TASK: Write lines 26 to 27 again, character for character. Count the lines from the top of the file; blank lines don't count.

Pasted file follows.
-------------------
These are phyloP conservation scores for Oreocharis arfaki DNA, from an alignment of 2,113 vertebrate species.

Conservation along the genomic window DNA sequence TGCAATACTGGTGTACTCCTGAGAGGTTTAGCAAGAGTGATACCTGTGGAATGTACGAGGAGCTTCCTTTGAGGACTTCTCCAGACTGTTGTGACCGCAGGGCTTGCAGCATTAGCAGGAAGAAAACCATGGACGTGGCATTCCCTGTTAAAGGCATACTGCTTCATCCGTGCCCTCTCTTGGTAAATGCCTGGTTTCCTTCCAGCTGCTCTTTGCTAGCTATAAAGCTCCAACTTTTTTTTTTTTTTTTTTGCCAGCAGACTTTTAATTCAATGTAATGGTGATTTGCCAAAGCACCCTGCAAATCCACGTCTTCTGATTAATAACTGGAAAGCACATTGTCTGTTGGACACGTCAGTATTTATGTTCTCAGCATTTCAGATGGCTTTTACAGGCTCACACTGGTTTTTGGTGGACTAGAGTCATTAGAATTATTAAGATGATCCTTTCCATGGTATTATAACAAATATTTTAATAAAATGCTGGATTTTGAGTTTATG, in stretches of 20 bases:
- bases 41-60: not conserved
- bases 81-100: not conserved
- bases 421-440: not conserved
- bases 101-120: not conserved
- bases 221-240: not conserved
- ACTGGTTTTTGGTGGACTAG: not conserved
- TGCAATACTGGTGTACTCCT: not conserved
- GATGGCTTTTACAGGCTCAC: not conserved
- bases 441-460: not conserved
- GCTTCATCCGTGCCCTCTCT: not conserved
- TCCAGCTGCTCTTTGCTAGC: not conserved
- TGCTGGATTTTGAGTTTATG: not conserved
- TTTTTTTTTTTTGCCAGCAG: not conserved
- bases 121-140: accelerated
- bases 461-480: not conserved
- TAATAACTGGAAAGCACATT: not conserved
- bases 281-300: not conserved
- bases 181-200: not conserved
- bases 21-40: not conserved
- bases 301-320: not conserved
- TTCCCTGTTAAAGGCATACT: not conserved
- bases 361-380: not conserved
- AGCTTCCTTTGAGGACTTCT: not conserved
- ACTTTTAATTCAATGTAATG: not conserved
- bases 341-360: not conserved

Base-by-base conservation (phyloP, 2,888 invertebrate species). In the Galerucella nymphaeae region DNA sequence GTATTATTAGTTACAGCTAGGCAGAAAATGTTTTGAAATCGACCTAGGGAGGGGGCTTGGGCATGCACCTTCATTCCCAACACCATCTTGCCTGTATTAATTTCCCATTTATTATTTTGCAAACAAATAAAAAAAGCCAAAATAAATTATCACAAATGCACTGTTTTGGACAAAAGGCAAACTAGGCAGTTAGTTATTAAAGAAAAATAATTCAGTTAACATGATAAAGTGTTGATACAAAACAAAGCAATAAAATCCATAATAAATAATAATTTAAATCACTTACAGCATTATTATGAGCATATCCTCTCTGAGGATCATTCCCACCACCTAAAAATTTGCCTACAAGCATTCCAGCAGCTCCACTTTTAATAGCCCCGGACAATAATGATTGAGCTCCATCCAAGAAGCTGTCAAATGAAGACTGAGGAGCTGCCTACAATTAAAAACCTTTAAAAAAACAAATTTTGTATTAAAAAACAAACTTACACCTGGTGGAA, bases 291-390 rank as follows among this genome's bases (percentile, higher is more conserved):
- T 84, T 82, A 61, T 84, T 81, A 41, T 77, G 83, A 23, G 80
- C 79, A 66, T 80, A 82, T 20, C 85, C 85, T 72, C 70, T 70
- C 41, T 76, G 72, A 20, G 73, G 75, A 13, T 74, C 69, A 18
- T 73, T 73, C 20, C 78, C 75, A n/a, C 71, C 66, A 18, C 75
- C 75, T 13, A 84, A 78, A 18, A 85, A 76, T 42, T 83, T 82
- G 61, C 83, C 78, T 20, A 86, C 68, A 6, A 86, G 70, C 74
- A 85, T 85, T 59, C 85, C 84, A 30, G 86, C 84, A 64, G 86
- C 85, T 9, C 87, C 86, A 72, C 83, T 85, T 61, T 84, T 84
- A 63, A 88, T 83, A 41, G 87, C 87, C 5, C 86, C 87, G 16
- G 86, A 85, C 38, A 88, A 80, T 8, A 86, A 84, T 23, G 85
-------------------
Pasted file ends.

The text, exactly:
- ACTTTTAATTCAATGTAATG: not conserved
- bases 341-360: not conserved